Tag Archives: Darfur

Human Rights Watch Exposes Mass Rape in Darfur

Special Prosecutor for Crimes in Darfur Yasir Ahmed Mohamed (R) and his team talk to women during an investigation into allegations of mass rape in the village of Tabit, in North Darfur, November 20. © 2014 Reuters
Special Prosecutor for Crimes in Darfur Yasir Ahmed Mohamed (R) and his team talk to women during an investigation into allegations of mass rape in the village of Tabit, in North Darfur, November 20. © 2014 Reuters

Human Rights WatchLast week, Human Rights Watch released a scathing report exposing mass rape by the Sudanese military. We first heard about these mass rapes late last year, but the news could not be easily corroborated. Since then, however, through telephone interviews, Human Rights Watch has been able to verify that nearly 200 rapes occurred during a three-day period – between October 30 to November 1, 2014 —  in the small town of Tabit in North Darfur.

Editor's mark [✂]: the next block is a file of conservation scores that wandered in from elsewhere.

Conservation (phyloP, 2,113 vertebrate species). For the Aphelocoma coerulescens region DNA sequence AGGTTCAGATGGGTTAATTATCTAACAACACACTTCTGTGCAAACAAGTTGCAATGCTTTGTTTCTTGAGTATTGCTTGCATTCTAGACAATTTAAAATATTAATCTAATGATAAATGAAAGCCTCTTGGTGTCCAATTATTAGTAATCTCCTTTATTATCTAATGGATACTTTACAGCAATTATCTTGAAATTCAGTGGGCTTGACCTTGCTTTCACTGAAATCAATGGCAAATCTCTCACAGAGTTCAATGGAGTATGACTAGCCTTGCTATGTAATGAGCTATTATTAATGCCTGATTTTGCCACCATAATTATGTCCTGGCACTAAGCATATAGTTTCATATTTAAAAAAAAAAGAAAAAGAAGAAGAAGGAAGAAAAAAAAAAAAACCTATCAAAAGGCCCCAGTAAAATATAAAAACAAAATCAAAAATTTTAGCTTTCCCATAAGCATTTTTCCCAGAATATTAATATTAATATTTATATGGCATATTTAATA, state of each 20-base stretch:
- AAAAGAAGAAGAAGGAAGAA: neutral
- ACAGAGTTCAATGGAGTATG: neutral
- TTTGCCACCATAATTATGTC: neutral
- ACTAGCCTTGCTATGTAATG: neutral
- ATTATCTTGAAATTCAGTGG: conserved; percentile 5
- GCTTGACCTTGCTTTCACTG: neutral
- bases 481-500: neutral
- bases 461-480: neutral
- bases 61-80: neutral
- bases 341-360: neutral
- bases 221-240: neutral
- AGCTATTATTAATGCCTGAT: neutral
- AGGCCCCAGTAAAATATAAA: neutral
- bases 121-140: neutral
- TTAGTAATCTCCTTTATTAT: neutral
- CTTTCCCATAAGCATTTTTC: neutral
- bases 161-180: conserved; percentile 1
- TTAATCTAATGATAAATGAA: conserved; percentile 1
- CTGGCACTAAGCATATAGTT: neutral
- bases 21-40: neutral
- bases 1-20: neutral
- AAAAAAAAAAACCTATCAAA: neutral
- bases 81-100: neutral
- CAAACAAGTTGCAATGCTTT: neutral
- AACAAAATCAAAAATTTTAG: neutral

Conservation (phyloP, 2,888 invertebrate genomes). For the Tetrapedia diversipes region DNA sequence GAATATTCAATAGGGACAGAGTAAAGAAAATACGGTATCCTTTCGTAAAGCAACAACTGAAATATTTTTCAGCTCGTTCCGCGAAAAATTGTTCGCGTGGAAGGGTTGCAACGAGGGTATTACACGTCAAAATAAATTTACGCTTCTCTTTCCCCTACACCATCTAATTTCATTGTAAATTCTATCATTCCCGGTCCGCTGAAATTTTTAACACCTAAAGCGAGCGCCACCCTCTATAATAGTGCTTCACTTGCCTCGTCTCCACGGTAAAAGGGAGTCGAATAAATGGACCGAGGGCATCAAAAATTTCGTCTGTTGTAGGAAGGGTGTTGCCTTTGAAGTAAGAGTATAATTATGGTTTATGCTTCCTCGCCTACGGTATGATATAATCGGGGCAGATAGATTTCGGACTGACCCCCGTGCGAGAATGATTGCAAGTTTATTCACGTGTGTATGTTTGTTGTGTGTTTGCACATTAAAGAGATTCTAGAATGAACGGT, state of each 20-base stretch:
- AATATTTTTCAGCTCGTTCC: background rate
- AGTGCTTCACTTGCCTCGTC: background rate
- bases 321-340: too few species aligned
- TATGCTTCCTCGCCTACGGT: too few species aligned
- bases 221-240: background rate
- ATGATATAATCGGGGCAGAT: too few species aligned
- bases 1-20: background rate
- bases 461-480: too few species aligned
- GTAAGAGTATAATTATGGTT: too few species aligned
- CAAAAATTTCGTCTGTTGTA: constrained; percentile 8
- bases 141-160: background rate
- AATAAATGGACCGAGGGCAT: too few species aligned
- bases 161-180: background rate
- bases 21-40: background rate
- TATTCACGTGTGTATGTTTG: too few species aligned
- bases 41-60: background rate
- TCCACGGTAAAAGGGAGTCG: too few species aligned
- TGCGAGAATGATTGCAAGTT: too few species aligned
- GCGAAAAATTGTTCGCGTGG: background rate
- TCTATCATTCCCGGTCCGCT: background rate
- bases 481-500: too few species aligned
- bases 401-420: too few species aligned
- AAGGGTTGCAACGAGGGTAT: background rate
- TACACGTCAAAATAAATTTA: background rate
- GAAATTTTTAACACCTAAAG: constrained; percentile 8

Through 130 interviews Human Rights Watch learned that women and girls were routinely raped in their homes by government soldiers sometimes in front of their husbands and children. They were not shown any mercy often having several men rape them.  Soldiers who left the military told HRW that women and girls were targeted because those in high command beliebed them to be rebel supporters.

“The deliberate attack on Tabit and the mass rape of the town’s women and girls is a new low in the catalog of atrocities in Darfur,” said Daniel Bekele, Africa director at Human Rights Watch, in a statement. “The Sudanese government should stop the denials and immediately give peacekeepers and international investigators access to Tabit.”

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Helping Women In Darfur Become Self-Sufficient